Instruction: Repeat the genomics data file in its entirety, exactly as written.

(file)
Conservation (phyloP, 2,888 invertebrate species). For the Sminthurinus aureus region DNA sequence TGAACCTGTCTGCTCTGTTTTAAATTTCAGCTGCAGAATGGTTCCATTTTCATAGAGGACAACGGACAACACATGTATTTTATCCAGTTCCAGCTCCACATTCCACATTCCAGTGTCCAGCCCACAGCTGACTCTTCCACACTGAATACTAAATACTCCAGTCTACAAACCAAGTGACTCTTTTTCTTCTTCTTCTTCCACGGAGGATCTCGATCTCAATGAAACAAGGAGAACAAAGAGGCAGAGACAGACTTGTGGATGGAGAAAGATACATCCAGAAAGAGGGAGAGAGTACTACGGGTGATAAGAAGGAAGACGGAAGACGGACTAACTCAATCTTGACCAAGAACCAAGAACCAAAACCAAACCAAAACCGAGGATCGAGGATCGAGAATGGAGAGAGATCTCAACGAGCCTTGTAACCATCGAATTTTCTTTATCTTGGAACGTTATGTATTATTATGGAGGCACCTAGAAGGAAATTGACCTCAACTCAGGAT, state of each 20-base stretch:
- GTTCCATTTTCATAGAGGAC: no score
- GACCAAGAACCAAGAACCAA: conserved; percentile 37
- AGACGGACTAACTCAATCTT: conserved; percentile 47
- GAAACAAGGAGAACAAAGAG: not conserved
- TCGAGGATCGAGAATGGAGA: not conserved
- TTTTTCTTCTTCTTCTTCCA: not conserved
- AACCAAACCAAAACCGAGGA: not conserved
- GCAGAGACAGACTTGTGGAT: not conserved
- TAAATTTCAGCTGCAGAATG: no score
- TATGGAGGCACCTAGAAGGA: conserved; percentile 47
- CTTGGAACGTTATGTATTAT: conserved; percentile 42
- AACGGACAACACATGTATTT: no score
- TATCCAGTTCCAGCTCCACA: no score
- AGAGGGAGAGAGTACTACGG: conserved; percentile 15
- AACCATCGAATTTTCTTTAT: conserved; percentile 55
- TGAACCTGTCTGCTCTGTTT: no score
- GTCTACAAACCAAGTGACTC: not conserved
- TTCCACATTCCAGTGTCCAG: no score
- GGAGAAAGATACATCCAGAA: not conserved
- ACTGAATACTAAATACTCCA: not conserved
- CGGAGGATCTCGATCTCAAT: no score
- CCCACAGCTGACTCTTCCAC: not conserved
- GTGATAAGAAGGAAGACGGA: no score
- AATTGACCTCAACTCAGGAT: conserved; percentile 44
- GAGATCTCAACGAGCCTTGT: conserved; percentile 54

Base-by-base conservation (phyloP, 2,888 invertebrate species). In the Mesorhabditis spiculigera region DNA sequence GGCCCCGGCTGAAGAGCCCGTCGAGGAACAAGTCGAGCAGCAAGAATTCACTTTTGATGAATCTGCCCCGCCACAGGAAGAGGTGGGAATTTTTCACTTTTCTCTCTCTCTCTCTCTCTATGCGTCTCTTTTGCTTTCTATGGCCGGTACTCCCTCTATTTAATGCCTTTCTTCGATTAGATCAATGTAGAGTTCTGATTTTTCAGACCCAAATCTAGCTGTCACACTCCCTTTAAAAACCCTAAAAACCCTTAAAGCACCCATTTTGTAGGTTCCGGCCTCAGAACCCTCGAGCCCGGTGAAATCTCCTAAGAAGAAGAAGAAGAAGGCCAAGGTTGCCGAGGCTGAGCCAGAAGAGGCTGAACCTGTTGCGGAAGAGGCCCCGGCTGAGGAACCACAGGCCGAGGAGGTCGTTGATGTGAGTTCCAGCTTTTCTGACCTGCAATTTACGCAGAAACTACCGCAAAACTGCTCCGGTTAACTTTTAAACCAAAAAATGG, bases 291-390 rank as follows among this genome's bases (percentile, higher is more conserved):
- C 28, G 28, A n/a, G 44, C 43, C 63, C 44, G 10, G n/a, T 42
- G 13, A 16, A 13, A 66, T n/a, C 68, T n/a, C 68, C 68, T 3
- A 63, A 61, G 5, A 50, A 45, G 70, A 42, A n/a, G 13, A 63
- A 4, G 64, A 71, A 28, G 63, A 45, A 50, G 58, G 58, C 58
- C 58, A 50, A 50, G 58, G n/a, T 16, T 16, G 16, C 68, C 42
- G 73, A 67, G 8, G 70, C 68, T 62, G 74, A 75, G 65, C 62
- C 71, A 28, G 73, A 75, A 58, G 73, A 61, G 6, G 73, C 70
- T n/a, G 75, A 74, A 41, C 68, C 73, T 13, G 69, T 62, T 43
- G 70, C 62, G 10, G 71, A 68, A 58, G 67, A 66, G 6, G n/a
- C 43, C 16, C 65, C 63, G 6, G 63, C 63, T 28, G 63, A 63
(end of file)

Conservation (phyloP, 2,888 invertebrate species). For the Sminthurinus aureus region DNA sequence TGAACCTGTCTGCTCTGTTTTAAATTTCAGCTGCAGAATGGTTCCATTTTCATAGAGGACAACGGACAACACATGTATTTTATCCAGTTCCAGCTCCACATTCCACATTCCAGTGTCCAGCCCACAGCTGACTCTTCCACACTGAATACTAAATACTCCAGTCTACAAACCAAGTGACTCTTTTTCTTCTTCTTCTTCCACGGAGGATCTCGATCTCAATGAAACAAGGAGAACAAAGAGGCAGAGACAGACTTGTGGATGGAGAAAGATACATCCAGAAAGAGGGAGAGAGTACTACGGGTGATAAGAAGGAAGACGGAAGACGGACTAACTCAATCTTGACCAAGAACCAAGAACCAAAACCAAACCAAAACCGAGGATCGAGGATCGAGAATGGAGAGAGATCTCAACGAGCCTTGTAACCATCGAATTTTCTTTATCTTGGAACGTTATGTATTATTATGGAGGCACCTAGAAGGAAATTGACCTCAACTCAGGAT, state of each 20-base stretch:
- GTTCCATTTTCATAGAGGAC: no score
- GACCAAGAACCAAGAACCAA: conserved; percentile 37
- AGACGGACTAACTCAATCTT: conserved; percentile 47
- GAAACAAGGAGAACAAAGAG: not conserved
- TCGAGGATCGAGAATGGAGA: not conserved
- TTTTTCTTCTTCTTCTTCCA: not conserved
- AACCAAACCAAAACCGAGGA: not conserved
- GCAGAGACAGACTTGTGGAT: not conserved
- TAAATTTCAGCTGCAGAATG: no score
- TATGGAGGCACCTAGAAGGA: conserved; percentile 47
- CTTGGAACGTTATGTATTAT: conserved; percentile 42
- AACGGACAACACATGTATTT: no score
- TATCCAGTTCCAGCTCCACA: no score
- AGAGGGAGAGAGTACTACGG: conserved; percentile 15
- AACCATCGAATTTTCTTTAT: conserved; percentile 55
- TGAACCTGTCTGCTCTGTTT: no score
- GTCTACAAACCAAGTGACTC: not conserved
- TTCCACATTCCAGTGTCCAG: no score
- GGAGAAAGATACATCCAGAA: not conserved
- ACTGAATACTAAATACTCCA: not conserved
- CGGAGGATCTCGATCTCAAT: no score
- CCCACAGCTGACTCTTCCAC: not conserved
- GTGATAAGAAGGAAGACGGA: no score
- AATTGACCTCAACTCAGGAT: conserved; percentile 44
- GAGATCTCAACGAGCCTTGT: conserved; percentile 54

Base-by-base conservation (phyloP, 2,888 invertebrate species). In the Mesorhabditis spiculigera region DNA sequence GGCCCCGGCTGAAGAGCCCGTCGAGGAACAAGTCGAGCAGCAAGAATTCACTTTTGATGAATCTGCCCCGCCACAGGAAGAGGTGGGAATTTTTCACTTTTCTCTCTCTCTCTCTCTCTATGCGTCTCTTTTGCTTTCTATGGCCGGTACTCCCTCTATTTAATGCCTTTCTTCGATTAGATCAATGTAGAGTTCTGATTTTTCAGACCCAAATCTAGCTGTCACACTCCCTTTAAAAACCCTAAAAACCCTTAAAGCACCCATTTTGTAGGTTCCGGCCTCAGAACCCTCGAGCCCGGTGAAATCTCCTAAGAAGAAGAAGAAGAAGGCCAAGGTTGCCGAGGCTGAGCCAGAAGAGGCTGAACCTGTTGCGGAAGAGGCCCCGGCTGAGGAACCACAGGCCGAGGAGGTCGTTGATGTGAGTTCCAGCTTTTCTGACCTGCAATTTACGCAGAAACTACCGCAAAACTGCTCCGGTTAACTTTTAAACCAAAAAATGG, bases 291-390 rank as follows among this genome's bases (percentile, higher is more conserved):
- C 28, G 28, A n/a, G 44, C 43, C 63, C 44, G 10, G n/a, T 42
- G 13, A 16, A 13, A 66, T n/a, C 68, T n/a, C 68, C 68, T 3
- A 63, A 61, G 5, A 50, A 45, G 70, A 42, A n/a, G 13, A 63
- A 4, G 64, A 71, A 28, G 63, A 45, A 50, G 58, G 58, C 58
- C 58, A 50, A 50, G 58, G n/a, T 16, T 16, G 16, C 68, C 42
- G 73, A 67, G 8, G 70, C 68, T 62, G 74, A 75, G 65, C 62
- C 71, A 28, G 73, A 75, A 58, G 73, A 61, G 6, G 73, C 70
- T n/a, G 75, A 74, A 41, C 68, C 73, T 13, G 69, T 62, T 43
- G 70, C 62, G 10, G 71, A 68, A 58, G 67, A 66, G 6, G n/a
- C 43, C 16, C 65, C 63, G 6, G 63, C 63, T 28, G 63, A 63